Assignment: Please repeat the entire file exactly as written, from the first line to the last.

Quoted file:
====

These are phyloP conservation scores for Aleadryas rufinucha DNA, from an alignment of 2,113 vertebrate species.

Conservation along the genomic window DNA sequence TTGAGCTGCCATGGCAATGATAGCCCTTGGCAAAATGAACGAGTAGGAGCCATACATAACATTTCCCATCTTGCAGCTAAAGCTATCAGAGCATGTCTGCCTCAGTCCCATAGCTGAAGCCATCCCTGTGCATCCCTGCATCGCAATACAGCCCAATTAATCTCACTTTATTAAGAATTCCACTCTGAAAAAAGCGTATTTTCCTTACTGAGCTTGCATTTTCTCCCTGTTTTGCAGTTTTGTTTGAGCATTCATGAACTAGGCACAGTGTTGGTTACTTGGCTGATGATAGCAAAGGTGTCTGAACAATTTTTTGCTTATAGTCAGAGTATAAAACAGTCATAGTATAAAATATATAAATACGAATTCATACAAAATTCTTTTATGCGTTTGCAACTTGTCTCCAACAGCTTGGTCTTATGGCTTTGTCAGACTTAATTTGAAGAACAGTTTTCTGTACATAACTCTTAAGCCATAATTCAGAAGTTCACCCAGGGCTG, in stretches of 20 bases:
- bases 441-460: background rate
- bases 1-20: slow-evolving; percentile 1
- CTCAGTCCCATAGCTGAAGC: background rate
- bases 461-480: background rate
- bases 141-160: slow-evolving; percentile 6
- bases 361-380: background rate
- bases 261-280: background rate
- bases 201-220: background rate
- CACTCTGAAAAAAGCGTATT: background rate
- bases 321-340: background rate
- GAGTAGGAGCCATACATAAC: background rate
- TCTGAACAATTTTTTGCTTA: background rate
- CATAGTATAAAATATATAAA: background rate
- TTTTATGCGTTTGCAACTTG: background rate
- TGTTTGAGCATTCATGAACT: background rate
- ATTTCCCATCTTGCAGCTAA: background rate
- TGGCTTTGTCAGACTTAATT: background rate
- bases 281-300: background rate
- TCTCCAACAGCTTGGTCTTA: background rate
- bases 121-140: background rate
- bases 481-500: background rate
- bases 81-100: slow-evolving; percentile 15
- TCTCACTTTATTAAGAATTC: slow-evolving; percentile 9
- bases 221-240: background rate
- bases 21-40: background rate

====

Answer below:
These are phyloP conservation scores for Aleadryas rufinucha DNA, from an alignment of 2,113 vertebrate species.

Conservation along the genomic window DNA sequence TTGAGCTGCCATGGCAATGATAGCCCTTGGCAAAATGAACGAGTAGGAGCCATACATAACATTTCCCATCTTGCAGCTAAAGCTATCAGAGCATGTCTGCCTCAGTCCCATAGCTGAAGCCATCCCTGTGCATCCCTGCATCGCAATACAGCCCAATTAATCTCACTTTATTAAGAATTCCACTCTGAAAAAAGCGTATTTTCCTTACTGAGCTTGCATTTTCTCCCTGTTTTGCAGTTTTGTTTGAGCATTCATGAACTAGGCACAGTGTTGGTTACTTGGCTGATGATAGCAAAGGTGTCTGAACAATTTTTTGCTTATAGTCAGAGTATAAAACAGTCATAGTATAAAATATATAAATACGAATTCATACAAAATTCTTTTATGCGTTTGCAACTTGTCTCCAACAGCTTGGTCTTATGGCTTTGTCAGACTTAATTTGAAGAACAGTTTTCTGTACATAACTCTTAAGCCATAATTCAGAAGTTCACCCAGGGCTG, in stretches of 20 bases:
- bases 441-460: background rate
- bases 1-20: slow-evolving; percentile 1
- CTCAGTCCCATAGCTGAAGC: background rate
- bases 461-480: background rate
- bases 141-160: slow-evolving; percentile 6
- bases 361-380: background rate
- bases 261-280: background rate
- bases 201-220: background rate
- CACTCTGAAAAAAGCGTATT: background rate
- bases 321-340: background rate
- GAGTAGGAGCCATACATAAC: background rate
- TCTGAACAATTTTTTGCTTA: background rate
- CATAGTATAAAATATATAAA: background rate
- TTTTATGCGTTTGCAACTTG: background rate
- TGTTTGAGCATTCATGAACT: background rate
- ATTTCCCATCTTGCAGCTAA: background rate
- TGGCTTTGTCAGACTTAATT: background rate
- bases 281-300: background rate
- TCTCCAACAGCTTGGTCTTA: background rate
- bases 121-140: background rate
- bases 481-500: background rate
- bases 81-100: slow-evolving; percentile 15
- TCTCACTTTATTAAGAATTC: slow-evolving; percentile 9
- bases 221-240: background rate
- bases 21-40: background rate